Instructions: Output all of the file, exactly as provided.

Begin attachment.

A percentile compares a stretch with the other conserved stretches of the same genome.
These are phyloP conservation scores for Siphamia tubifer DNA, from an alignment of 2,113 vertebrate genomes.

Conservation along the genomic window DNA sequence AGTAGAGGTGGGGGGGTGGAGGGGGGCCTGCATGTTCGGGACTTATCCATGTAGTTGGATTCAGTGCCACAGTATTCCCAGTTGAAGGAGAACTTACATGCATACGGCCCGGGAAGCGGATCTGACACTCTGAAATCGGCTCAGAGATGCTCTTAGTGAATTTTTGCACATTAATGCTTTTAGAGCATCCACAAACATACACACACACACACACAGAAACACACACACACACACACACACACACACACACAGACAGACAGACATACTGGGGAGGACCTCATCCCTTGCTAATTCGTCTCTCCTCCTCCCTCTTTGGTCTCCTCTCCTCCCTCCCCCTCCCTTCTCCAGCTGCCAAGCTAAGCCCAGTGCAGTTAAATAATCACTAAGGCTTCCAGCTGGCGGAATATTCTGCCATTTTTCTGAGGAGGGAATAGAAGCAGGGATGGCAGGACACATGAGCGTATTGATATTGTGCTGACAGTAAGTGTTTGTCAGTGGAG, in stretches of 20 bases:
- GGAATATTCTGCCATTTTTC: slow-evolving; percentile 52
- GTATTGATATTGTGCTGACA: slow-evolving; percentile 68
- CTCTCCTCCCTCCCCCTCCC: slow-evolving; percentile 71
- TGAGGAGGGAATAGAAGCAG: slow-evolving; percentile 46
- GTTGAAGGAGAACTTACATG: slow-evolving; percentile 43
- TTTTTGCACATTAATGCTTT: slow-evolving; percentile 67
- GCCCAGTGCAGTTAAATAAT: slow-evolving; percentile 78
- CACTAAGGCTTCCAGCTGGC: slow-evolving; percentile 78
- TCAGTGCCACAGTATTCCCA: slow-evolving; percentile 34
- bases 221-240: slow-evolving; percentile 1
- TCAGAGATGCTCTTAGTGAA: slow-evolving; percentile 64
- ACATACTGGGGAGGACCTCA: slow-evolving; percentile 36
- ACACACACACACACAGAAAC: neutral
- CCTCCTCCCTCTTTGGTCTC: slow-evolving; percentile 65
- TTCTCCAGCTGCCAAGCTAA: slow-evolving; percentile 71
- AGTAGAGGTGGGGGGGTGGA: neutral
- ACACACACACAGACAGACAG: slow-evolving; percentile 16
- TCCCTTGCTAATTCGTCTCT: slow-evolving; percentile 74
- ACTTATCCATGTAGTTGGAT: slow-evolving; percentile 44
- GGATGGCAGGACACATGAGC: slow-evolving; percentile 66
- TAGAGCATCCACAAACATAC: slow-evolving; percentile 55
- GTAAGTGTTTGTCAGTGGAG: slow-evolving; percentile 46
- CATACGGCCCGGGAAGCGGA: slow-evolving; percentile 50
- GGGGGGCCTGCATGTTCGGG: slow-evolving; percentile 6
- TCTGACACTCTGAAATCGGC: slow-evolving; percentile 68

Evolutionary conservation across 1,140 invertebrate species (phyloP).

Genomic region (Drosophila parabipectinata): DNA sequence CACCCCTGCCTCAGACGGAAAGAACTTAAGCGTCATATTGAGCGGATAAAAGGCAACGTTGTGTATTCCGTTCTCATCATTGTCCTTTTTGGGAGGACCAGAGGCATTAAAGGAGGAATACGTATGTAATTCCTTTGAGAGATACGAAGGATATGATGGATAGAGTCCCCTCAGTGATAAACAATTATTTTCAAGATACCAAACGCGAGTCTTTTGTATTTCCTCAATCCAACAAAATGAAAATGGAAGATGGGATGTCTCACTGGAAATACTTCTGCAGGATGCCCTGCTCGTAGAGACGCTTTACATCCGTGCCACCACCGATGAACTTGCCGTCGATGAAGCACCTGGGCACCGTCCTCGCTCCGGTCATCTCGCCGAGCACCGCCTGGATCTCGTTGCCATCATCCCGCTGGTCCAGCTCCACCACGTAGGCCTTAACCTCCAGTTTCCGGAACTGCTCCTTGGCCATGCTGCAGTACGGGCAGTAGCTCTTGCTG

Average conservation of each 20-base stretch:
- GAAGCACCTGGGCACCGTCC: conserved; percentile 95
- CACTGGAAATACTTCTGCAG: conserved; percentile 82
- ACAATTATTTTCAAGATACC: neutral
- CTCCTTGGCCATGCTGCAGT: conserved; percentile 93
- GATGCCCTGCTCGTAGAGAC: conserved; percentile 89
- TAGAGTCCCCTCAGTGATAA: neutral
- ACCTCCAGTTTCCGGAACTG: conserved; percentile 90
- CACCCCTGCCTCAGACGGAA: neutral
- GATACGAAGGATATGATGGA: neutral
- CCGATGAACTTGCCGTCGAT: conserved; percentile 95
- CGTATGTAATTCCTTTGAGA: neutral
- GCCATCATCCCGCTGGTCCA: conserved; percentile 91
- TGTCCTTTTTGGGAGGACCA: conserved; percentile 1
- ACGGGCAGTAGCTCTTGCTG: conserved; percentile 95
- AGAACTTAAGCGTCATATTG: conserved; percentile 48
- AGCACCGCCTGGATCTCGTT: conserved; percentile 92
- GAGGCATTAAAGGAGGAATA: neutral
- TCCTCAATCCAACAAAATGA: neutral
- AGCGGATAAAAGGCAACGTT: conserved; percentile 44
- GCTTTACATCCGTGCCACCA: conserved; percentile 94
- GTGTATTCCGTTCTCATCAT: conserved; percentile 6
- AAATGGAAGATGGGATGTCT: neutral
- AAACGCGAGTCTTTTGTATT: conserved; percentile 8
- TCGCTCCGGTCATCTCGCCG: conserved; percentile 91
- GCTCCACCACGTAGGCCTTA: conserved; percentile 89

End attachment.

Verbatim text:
A percentile compares a stretch with the other conserved stretches of the same genome.
These are phyloP conservation scores for Siphamia tubifer DNA, from an alignment of 2,113 vertebrate genomes.

Conservation along the genomic window DNA sequence AGTAGAGGTGGGGGGGTGGAGGGGGGCCTGCATGTTCGGGACTTATCCATGTAGTTGGATTCAGTGCCACAGTATTCCCAGTTGAAGGAGAACTTACATGCATACGGCCCGGGAAGCGGATCTGACACTCTGAAATCGGCTCAGAGATGCTCTTAGTGAATTTTTGCACATTAATGCTTTTAGAGCATCCACAAACATACACACACACACACACAGAAACACACACACACACACACACACACACACACACAGACAGACAGACATACTGGGGAGGACCTCATCCCTTGCTAATTCGTCTCTCCTCCTCCCTCTTTGGTCTCCTCTCCTCCCTCCCCCTCCCTTCTCCAGCTGCCAAGCTAAGCCCAGTGCAGTTAAATAATCACTAAGGCTTCCAGCTGGCGGAATATTCTGCCATTTTTCTGAGGAGGGAATAGAAGCAGGGATGGCAGGACACATGAGCGTATTGATATTGTGCTGACAGTAAGTGTTTGTCAGTGGAG, in stretches of 20 bases:
- GGAATATTCTGCCATTTTTC: slow-evolving; percentile 52
- GTATTGATATTGTGCTGACA: slow-evolving; percentile 68
- CTCTCCTCCCTCCCCCTCCC: slow-evolving; percentile 71
- TGAGGAGGGAATAGAAGCAG: slow-evolving; percentile 46
- GTTGAAGGAGAACTTACATG: slow-evolving; percentile 43
- TTTTTGCACATTAATGCTTT: slow-evolving; percentile 67
- GCCCAGTGCAGTTAAATAAT: slow-evolving; percentile 78
- CACTAAGGCTTCCAGCTGGC: slow-evolving; percentile 78
- TCAGTGCCACAGTATTCCCA: slow-evolving; percentile 34
- bases 221-240: slow-evolving; percentile 1
- TCAGAGATGCTCTTAGTGAA: slow-evolving; percentile 64
- ACATACTGGGGAGGACCTCA: slow-evolving; percentile 36
- ACACACACACACACAGAAAC: neutral
- CCTCCTCCCTCTTTGGTCTC: slow-evolving; percentile 65
- TTCTCCAGCTGCCAAGCTAA: slow-evolving; percentile 71
- AGTAGAGGTGGGGGGGTGGA: neutral
- ACACACACACAGACAGACAG: slow-evolving; percentile 16
- TCCCTTGCTAATTCGTCTCT: slow-evolving; percentile 74
- ACTTATCCATGTAGTTGGAT: slow-evolving; percentile 44
- GGATGGCAGGACACATGAGC: slow-evolving; percentile 66
- TAGAGCATCCACAAACATAC: slow-evolving; percentile 55
- GTAAGTGTTTGTCAGTGGAG: slow-evolving; percentile 46
- CATACGGCCCGGGAAGCGGA: slow-evolving; percentile 50
- GGGGGGCCTGCATGTTCGGG: slow-evolving; percentile 6
- TCTGACACTCTGAAATCGGC: slow-evolving; percentile 68

Evolutionary conservation across 1,140 invertebrate species (phyloP).

Genomic region (Drosophila parabipectinata): DNA sequence CACCCCTGCCTCAGACGGAAAGAACTTAAGCGTCATATTGAGCGGATAAAAGGCAACGTTGTGTATTCCGTTCTCATCATTGTCCTTTTTGGGAGGACCAGAGGCATTAAAGGAGGAATACGTATGTAATTCCTTTGAGAGATACGAAGGATATGATGGATAGAGTCCCCTCAGTGATAAACAATTATTTTCAAGATACCAAACGCGAGTCTTTTGTATTTCCTCAATCCAACAAAATGAAAATGGAAGATGGGATGTCTCACTGGAAATACTTCTGCAGGATGCCCTGCTCGTAGAGACGCTTTACATCCGTGCCACCACCGATGAACTTGCCGTCGATGAAGCACCTGGGCACCGTCCTCGCTCCGGTCATCTCGCCGAGCACCGCCTGGATCTCGTTGCCATCATCCCGCTGGTCCAGCTCCACCACGTAGGCCTTAACCTCCAGTTTCCGGAACTGCTCCTTGGCCATGCTGCAGTACGGGCAGTAGCTCTTGCTG

Average conservation of each 20-base stretch:
- GAAGCACCTGGGCACCGTCC: conserved; percentile 95
- CACTGGAAATACTTCTGCAG: conserved; percentile 82
- ACAATTATTTTCAAGATACC: neutral
- CTCCTTGGCCATGCTGCAGT: conserved; percentile 93
- GATGCCCTGCTCGTAGAGAC: conserved; percentile 89
- TAGAGTCCCCTCAGTGATAA: neutral
- ACCTCCAGTTTCCGGAACTG: conserved; percentile 90
- CACCCCTGCCTCAGACGGAA: neutral
- GATACGAAGGATATGATGGA: neutral
- CCGATGAACTTGCCGTCGAT: conserved; percentile 95
- CGTATGTAATTCCTTTGAGA: neutral
- GCCATCATCCCGCTGGTCCA: conserved; percentile 91
- TGTCCTTTTTGGGAGGACCA: conserved; percentile 1
- ACGGGCAGTAGCTCTTGCTG: conserved; percentile 95
- AGAACTTAAGCGTCATATTG: conserved; percentile 48
- AGCACCGCCTGGATCTCGTT: conserved; percentile 92
- GAGGCATTAAAGGAGGAATA: neutral
- TCCTCAATCCAACAAAATGA: neutral
- AGCGGATAAAAGGCAACGTT: conserved; percentile 44
- GCTTTACATCCGTGCCACCA: conserved; percentile 94
- GTGTATTCCGTTCTCATCAT: conserved; percentile 6
- AAATGGAAGATGGGATGTCT: neutral
- AAACGCGAGTCTTTTGTATT: conserved; percentile 8
- TCGCTCCGGTCATCTCGCCG: conserved; percentile 91
- GCTCCACCACGTAGGCCTTA: conserved; percentile 89